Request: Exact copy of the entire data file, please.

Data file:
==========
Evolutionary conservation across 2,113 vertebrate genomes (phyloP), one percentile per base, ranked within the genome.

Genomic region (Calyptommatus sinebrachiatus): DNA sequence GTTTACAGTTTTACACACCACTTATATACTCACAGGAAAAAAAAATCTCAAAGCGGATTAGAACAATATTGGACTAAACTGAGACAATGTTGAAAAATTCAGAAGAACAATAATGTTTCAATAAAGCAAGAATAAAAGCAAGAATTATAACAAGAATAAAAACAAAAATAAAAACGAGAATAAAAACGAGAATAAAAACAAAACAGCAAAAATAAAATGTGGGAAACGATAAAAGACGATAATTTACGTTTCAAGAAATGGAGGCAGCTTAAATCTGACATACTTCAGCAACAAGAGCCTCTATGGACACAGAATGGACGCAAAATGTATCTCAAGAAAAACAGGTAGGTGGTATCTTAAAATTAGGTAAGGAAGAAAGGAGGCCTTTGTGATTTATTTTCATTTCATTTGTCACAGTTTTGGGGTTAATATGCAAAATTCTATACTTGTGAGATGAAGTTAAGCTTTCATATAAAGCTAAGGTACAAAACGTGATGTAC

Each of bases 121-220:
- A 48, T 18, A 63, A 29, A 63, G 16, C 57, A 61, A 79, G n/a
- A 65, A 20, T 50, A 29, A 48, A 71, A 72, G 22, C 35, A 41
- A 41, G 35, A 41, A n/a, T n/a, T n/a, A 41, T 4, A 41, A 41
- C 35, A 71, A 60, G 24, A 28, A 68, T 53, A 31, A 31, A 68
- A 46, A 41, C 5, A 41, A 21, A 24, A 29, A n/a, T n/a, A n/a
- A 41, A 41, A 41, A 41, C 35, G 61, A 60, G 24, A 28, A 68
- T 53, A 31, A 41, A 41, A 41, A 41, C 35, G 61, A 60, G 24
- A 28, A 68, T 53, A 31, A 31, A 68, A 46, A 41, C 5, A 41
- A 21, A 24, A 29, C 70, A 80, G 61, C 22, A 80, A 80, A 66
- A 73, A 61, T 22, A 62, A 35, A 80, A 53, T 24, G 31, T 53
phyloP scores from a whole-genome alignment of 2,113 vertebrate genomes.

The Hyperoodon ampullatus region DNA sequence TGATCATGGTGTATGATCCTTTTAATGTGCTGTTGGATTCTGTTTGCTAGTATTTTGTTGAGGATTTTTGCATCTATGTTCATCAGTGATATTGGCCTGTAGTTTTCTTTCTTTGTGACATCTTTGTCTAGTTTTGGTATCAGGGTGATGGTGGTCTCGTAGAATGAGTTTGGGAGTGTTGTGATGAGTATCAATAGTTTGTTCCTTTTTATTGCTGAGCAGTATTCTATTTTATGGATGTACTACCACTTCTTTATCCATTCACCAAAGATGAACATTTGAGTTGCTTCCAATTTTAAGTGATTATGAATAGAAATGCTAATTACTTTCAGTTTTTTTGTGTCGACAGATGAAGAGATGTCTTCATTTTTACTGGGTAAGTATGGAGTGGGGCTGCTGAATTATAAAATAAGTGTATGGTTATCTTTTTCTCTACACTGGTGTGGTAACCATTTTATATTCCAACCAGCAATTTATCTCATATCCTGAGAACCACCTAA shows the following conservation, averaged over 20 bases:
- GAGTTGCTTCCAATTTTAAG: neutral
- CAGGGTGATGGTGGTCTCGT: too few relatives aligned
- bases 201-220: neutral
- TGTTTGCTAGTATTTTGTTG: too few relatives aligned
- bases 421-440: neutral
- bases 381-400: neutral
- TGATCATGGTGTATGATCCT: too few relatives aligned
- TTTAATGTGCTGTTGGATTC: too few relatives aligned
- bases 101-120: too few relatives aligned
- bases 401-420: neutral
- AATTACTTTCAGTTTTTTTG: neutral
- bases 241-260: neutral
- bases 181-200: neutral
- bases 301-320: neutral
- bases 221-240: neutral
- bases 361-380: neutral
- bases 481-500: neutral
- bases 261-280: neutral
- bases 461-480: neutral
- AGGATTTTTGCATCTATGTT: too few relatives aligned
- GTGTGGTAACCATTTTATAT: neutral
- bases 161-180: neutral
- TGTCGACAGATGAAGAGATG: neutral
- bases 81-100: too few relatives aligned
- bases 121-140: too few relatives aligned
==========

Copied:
Evolutionary conservation across 2,113 vertebrate genomes (phyloP), one percentile per base, ranked within the genome.

Genomic region (Calyptommatus sinebrachiatus): DNA sequence GTTTACAGTTTTACACACCACTTATATACTCACAGGAAAAAAAAATCTCAAAGCGGATTAGAACAATATTGGACTAAACTGAGACAATGTTGAAAAATTCAGAAGAACAATAATGTTTCAATAAAGCAAGAATAAAAGCAAGAATTATAACAAGAATAAAAACAAAAATAAAAACGAGAATAAAAACGAGAATAAAAACAAAACAGCAAAAATAAAATGTGGGAAACGATAAAAGACGATAATTTACGTTTCAAGAAATGGAGGCAGCTTAAATCTGACATACTTCAGCAACAAGAGCCTCTATGGACACAGAATGGACGCAAAATGTATCTCAAGAAAAACAGGTAGGTGGTATCTTAAAATTAGGTAAGGAAGAAAGGAGGCCTTTGTGATTTATTTTCATTTCATTTGTCACAGTTTTGGGGTTAATATGCAAAATTCTATACTTGTGAGATGAAGTTAAGCTTTCATATAAAGCTAAGGTACAAAACGTGATGTAC

Each of bases 121-220:
- A 48, T 18, A 63, A 29, A 63, G 16, C 57, A 61, A 79, G n/a
- A 65, A 20, T 50, A 29, A 48, A 71, A 72, G 22, C 35, A 41
- A 41, G 35, A 41, A n/a, T n/a, T n/a, A 41, T 4, A 41, A 41
- C 35, A 71, A 60, G 24, A 28, A 68, T 53, A 31, A 31, A 68
- A 46, A 41, C 5, A 41, A 21, A 24, A 29, A n/a, T n/a, A n/a
- A 41, A 41, A 41, A 41, C 35, G 61, A 60, G 24, A 28, A 68
- T 53, A 31, A 41, A 41, A 41, A 41, C 35, G 61, A 60, G 24
- A 28, A 68, T 53, A 31, A 31, A 68, A 46, A 41, C 5, A 41
- A 21, A 24, A 29, C 70, A 80, G 61, C 22, A 80, A 80, A 66
- A 73, A 61, T 22, A 62, A 35, A 80, A 53, T 24, G 31, T 53
phyloP scores from a whole-genome alignment of 2,113 vertebrate genomes.

The Hyperoodon ampullatus region DNA sequence TGATCATGGTGTATGATCCTTTTAATGTGCTGTTGGATTCTGTTTGCTAGTATTTTGTTGAGGATTTTTGCATCTATGTTCATCAGTGATATTGGCCTGTAGTTTTCTTTCTTTGTGACATCTTTGTCTAGTTTTGGTATCAGGGTGATGGTGGTCTCGTAGAATGAGTTTGGGAGTGTTGTGATGAGTATCAATAGTTTGTTCCTTTTTATTGCTGAGCAGTATTCTATTTTATGGATGTACTACCACTTCTTTATCCATTCACCAAAGATGAACATTTGAGTTGCTTCCAATTTTAAGTGATTATGAATAGAAATGCTAATTACTTTCAGTTTTTTTGTGTCGACAGATGAAGAGATGTCTTCATTTTTACTGGGTAAGTATGGAGTGGGGCTGCTGAATTATAAAATAAGTGTATGGTTATCTTTTTCTCTACACTGGTGTGGTAACCATTTTATATTCCAACCAGCAATTTATCTCATATCCTGAGAACCACCTAA shows the following conservation, averaged over 20 bases:
- GAGTTGCTTCCAATTTTAAG: neutral
- CAGGGTGATGGTGGTCTCGT: too few relatives aligned
- bases 201-220: neutral
- TGTTTGCTAGTATTTTGTTG: too few relatives aligned
- bases 421-440: neutral
- bases 381-400: neutral
- TGATCATGGTGTATGATCCT: too few relatives aligned
- TTTAATGTGCTGTTGGATTC: too few relatives aligned
- bases 101-120: too few relatives aligned
- bases 401-420: neutral
- AATTACTTTCAGTTTTTTTG: neutral
- bases 241-260: neutral
- bases 181-200: neutral
- bases 301-320: neutral
- bases 221-240: neutral
- bases 361-380: neutral
- bases 481-500: neutral
- bases 261-280: neutral
- bases 461-480: neutral
- AGGATTTTTGCATCTATGTT: too few relatives aligned
- GTGTGGTAACCATTTTATAT: neutral
- bases 161-180: neutral
- TGTCGACAGATGAAGAGATG: neutral
- bases 81-100: too few relatives aligned
- bases 121-140: too few relatives aligned